Transesterification of oils and lipids into biodiesel consists of replacing the glycerol of triglycerides with a short-chain alcohol, which can be achieved using various processes. Transesterification reactions can be catalyzed using alkaline, acidic, enzymatic, or other kinds of catalysts . Most commonly, biodiesel production utilizes an alkaline catalyst, but it is difficult to adapt this process for use with some waste oils and fats. Enzymatic catalysis takes a long time to completely convert oils and fats into FAMEs. Biodiesel fuels can also be processed from oils via noncatalytic transesterification with supercritical alcohol , a process developed to resolve various problems. Such supercritical treatment can significantly reduce the reaction time, and the properties of the product mixture were found to fulfill international standards as well . The raw material of oils or fats with high contents of free fatty acids can also be converted to FAMEs by an esterification reaction in supercritical methanol [7, 8]. With this process, a high yield of FAMEs can be obtained, and there are no alkaline soaps generated. Moreover, separation and purification of the products are easy [9, 10]. Unlike the alkali-catalyzed method, this method can also be applied to relatively long-chain alcohols.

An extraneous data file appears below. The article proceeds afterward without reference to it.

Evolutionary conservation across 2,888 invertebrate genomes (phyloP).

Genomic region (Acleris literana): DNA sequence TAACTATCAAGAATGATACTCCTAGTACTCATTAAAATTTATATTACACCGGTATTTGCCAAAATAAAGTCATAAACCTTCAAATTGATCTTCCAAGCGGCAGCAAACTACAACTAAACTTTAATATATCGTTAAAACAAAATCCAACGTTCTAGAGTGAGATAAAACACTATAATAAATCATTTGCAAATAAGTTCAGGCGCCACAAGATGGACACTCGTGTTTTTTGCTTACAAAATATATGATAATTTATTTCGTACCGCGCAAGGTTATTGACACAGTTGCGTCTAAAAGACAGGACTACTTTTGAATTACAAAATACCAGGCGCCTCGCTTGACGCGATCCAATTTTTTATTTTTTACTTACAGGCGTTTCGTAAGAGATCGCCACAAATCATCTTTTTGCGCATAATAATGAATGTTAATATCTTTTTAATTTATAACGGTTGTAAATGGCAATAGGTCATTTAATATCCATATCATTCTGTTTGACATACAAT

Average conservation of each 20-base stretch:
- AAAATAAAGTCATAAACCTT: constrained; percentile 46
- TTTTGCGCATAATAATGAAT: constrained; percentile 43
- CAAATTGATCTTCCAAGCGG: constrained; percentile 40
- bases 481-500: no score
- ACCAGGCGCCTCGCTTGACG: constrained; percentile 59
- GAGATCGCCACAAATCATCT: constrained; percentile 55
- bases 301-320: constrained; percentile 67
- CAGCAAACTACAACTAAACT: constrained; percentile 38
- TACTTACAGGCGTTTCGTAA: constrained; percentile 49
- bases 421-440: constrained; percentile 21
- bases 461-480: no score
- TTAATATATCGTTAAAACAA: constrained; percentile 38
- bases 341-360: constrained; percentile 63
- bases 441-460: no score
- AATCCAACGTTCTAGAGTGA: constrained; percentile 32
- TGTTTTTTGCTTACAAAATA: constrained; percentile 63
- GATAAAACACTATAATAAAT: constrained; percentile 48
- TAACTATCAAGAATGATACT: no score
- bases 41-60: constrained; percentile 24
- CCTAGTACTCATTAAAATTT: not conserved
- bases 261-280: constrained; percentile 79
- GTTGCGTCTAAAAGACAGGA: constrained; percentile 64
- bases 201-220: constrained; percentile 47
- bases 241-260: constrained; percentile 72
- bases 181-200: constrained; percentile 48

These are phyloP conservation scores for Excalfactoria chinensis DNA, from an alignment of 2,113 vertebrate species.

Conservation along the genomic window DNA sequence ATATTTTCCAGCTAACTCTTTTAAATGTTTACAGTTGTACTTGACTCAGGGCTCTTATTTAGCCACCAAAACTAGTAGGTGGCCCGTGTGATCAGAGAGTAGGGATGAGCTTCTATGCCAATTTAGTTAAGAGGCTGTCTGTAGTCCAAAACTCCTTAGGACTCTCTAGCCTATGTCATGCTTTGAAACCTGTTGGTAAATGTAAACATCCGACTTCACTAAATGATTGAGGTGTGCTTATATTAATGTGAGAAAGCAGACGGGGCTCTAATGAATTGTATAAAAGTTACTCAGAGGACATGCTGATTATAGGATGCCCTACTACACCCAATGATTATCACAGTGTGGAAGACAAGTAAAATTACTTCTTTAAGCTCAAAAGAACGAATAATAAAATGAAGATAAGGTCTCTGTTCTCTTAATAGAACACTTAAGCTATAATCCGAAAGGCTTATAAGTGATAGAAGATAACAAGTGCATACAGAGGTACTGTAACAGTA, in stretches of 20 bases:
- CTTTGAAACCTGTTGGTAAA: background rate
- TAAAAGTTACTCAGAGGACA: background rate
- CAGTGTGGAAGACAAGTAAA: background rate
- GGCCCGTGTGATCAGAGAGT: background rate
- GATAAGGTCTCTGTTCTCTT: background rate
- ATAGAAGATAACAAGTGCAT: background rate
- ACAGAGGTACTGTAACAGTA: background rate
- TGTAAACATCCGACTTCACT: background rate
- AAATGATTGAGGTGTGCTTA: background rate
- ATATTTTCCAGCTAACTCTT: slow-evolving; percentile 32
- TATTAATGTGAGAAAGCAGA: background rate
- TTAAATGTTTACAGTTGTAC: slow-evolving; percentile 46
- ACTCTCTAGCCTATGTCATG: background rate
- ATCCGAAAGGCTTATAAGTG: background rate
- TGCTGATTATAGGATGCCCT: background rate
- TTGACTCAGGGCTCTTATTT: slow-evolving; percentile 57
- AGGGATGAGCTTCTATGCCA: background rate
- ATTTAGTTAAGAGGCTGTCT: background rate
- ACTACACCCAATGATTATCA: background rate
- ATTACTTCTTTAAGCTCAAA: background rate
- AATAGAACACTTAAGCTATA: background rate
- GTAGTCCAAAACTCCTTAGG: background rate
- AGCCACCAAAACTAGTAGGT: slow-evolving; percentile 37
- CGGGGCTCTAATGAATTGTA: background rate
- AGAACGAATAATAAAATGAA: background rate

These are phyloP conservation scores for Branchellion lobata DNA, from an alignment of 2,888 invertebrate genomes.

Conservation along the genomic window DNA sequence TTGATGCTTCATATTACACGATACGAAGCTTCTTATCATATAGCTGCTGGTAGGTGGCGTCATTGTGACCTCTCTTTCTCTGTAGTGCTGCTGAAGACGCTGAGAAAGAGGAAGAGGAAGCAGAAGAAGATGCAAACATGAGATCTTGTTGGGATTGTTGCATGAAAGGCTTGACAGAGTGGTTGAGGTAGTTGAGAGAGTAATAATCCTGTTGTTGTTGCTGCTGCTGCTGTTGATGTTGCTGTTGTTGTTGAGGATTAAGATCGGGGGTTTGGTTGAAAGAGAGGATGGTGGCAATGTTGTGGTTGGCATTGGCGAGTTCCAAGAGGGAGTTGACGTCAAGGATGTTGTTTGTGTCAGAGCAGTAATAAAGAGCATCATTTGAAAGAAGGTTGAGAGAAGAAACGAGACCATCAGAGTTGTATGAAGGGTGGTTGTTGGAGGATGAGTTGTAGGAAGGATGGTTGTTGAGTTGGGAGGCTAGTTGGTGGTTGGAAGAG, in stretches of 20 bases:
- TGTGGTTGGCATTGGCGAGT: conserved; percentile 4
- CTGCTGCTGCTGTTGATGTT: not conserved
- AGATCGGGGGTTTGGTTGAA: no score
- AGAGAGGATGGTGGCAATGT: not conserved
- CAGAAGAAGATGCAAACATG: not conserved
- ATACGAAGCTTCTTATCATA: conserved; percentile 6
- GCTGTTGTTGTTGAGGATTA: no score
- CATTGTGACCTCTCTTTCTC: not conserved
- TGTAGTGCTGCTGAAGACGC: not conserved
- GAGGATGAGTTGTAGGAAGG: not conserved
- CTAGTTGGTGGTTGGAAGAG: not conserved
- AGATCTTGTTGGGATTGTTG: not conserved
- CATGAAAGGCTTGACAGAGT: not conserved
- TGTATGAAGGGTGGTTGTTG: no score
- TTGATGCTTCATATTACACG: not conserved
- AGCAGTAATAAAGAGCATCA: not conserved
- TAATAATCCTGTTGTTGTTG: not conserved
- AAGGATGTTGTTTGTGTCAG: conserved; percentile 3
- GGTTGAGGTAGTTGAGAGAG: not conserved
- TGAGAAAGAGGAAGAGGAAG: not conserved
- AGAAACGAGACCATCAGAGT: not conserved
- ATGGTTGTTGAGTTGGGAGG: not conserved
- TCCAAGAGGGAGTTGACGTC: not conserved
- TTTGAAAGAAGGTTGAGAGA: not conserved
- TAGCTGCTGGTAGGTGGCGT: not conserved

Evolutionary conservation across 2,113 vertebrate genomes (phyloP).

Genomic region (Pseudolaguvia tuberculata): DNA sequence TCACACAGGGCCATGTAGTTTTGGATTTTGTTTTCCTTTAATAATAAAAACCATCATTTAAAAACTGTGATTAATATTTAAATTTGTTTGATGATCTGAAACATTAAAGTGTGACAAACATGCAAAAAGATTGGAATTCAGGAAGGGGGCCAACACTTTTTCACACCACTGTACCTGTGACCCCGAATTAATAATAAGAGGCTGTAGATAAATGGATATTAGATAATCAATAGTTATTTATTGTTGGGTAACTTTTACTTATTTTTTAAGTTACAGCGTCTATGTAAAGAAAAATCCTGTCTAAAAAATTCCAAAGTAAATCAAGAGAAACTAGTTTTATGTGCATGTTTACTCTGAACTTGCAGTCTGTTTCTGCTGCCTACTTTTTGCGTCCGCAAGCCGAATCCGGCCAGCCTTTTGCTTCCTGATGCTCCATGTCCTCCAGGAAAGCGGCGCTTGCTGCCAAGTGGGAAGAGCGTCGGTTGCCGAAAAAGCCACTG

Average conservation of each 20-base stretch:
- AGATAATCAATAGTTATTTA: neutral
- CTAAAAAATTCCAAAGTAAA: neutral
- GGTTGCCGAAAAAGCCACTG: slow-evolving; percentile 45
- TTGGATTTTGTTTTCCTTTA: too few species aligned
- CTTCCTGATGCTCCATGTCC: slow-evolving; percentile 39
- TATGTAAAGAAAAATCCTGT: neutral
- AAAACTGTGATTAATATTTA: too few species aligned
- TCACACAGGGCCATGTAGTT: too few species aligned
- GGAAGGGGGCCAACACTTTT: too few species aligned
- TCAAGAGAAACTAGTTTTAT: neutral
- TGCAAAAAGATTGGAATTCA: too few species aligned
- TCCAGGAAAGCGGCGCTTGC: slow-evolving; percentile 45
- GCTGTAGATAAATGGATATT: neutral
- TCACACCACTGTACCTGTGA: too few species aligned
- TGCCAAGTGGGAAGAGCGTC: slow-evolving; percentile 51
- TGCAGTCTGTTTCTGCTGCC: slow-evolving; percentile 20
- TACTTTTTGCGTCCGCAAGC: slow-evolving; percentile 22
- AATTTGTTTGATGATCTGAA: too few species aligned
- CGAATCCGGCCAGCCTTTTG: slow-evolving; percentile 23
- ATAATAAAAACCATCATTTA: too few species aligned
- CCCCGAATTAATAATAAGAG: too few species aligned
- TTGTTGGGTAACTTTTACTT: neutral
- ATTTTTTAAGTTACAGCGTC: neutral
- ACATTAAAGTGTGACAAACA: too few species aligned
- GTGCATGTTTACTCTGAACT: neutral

The production of glycerol as a byproduct, however, has not been avoided (1), and with the increased production of biodiesel in years to come, a glut of glycerol may result. A method for producing biodiesel without producing glycerol, therefore, may prove efficacious. Ilham and Saka  proposed that dimethyl carbonate be used for noncatalytic, supercritical treatment in biodiesel production. Subsequently, Saka and Isayama  carried out a process utilizing noncatalytic, supercritical methyl acetate to produce a mixture of FAMEs and triacetylglycerol, commonly known as triacetin, without producing glycerol [12, 13]. Hence, producing a mixture of FAMEs and triacetin has proven feasible, at least in cold climates and at high production costs. Such processes, which convert the glycerol byproduct into useful biodiesel additives, not only solve the problem of a glycerol glut in the market but also have the potential to improve the properties of the biodiesel produced. For instance, methyl acetate was proven to enhance biodiesel properties such as viscosity, flash point, and oxidation stability. Triacetin was also shown to be a valuable antiknock additive .